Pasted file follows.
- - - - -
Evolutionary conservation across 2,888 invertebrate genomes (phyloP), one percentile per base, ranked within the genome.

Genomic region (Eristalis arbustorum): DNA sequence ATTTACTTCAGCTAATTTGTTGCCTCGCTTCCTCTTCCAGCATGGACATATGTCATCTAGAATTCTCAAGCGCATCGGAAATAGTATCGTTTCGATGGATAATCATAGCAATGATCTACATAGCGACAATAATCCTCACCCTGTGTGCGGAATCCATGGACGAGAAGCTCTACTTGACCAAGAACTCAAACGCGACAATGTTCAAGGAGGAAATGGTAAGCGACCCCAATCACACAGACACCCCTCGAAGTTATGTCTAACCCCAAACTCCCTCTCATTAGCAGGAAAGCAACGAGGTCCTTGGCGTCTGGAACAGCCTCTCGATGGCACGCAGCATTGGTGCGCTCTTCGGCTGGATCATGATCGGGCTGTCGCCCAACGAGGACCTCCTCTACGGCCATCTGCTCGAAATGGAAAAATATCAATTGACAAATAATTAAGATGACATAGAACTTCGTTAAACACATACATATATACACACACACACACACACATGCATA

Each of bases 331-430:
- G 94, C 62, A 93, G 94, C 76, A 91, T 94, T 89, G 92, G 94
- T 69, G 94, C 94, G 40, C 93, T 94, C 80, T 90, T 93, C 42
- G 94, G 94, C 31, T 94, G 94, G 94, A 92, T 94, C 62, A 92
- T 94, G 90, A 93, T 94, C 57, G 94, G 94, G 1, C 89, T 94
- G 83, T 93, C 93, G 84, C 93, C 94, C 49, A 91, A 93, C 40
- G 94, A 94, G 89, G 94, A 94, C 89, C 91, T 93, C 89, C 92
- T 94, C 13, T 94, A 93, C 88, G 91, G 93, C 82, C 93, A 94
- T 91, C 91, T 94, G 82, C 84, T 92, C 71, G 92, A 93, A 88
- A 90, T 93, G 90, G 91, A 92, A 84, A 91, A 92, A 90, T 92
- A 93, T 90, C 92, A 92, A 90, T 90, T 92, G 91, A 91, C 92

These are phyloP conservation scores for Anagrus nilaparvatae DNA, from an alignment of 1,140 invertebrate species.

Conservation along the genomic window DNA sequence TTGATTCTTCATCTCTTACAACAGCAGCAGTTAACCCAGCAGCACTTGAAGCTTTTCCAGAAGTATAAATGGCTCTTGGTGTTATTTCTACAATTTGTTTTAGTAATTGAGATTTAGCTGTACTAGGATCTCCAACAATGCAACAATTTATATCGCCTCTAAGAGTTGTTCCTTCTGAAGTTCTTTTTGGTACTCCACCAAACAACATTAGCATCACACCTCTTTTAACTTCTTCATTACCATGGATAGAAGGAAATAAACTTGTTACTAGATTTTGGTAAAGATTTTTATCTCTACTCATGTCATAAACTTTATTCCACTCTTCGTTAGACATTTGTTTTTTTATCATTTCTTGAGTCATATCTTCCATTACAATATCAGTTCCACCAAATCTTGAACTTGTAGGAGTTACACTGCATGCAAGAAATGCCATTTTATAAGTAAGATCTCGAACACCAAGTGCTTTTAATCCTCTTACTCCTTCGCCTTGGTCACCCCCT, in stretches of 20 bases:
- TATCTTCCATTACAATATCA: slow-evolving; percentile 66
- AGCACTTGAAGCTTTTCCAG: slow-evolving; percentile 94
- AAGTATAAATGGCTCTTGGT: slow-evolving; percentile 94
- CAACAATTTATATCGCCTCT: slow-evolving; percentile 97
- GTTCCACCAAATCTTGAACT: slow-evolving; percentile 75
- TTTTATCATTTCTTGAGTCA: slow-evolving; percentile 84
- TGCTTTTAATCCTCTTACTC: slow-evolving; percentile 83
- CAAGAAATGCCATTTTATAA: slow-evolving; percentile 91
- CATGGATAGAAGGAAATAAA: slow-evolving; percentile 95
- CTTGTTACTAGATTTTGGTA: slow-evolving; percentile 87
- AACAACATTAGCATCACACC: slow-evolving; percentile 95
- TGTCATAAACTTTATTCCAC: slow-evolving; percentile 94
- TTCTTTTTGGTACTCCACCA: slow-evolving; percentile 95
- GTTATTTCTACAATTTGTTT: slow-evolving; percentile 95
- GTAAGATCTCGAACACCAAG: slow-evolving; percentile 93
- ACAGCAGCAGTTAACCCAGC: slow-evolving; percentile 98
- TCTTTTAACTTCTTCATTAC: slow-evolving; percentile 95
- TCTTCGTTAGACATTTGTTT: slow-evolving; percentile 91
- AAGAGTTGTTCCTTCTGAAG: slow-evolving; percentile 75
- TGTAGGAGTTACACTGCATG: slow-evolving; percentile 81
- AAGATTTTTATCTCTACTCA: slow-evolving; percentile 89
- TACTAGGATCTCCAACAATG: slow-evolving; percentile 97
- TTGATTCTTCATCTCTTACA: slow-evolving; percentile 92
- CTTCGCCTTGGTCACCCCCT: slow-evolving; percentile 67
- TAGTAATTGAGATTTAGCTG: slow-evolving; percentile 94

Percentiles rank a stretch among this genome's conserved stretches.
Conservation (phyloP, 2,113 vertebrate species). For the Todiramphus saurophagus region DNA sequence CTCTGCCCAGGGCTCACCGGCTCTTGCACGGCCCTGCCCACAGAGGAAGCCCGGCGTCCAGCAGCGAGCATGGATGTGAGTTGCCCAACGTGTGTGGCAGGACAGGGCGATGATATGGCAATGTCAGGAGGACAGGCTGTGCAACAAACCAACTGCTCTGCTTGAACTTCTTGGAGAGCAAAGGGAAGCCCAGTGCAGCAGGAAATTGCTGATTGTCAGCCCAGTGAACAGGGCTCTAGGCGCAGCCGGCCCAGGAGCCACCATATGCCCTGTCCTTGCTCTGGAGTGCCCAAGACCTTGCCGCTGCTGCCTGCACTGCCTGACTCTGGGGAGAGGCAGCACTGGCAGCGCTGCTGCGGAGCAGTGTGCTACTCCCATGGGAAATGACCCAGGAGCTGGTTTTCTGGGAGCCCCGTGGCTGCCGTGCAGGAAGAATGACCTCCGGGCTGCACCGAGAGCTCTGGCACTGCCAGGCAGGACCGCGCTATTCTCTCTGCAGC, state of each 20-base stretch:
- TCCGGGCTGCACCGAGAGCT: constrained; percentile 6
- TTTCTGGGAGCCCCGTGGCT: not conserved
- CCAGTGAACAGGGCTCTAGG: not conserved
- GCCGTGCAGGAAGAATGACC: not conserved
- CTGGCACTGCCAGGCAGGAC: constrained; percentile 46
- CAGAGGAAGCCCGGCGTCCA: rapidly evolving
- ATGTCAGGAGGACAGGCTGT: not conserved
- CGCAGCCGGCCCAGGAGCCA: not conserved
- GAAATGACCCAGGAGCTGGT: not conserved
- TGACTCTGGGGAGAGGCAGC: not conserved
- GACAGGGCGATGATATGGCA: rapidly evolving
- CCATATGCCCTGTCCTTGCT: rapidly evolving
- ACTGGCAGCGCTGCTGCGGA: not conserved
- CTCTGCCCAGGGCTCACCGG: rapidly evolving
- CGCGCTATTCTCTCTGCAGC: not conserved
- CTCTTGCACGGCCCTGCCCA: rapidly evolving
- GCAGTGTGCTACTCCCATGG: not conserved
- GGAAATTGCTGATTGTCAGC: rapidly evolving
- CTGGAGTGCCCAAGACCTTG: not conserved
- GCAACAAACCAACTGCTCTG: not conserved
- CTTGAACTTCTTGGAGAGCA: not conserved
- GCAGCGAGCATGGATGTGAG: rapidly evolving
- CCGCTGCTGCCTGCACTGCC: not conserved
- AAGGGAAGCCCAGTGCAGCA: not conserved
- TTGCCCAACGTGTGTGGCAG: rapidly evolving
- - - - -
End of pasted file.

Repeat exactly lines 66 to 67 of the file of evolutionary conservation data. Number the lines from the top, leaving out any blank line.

- AAGGGAAGCCCAGTGCAGCA: not conserved
- TTGCCCAACGTGTGTGGCAG: rapidly evolving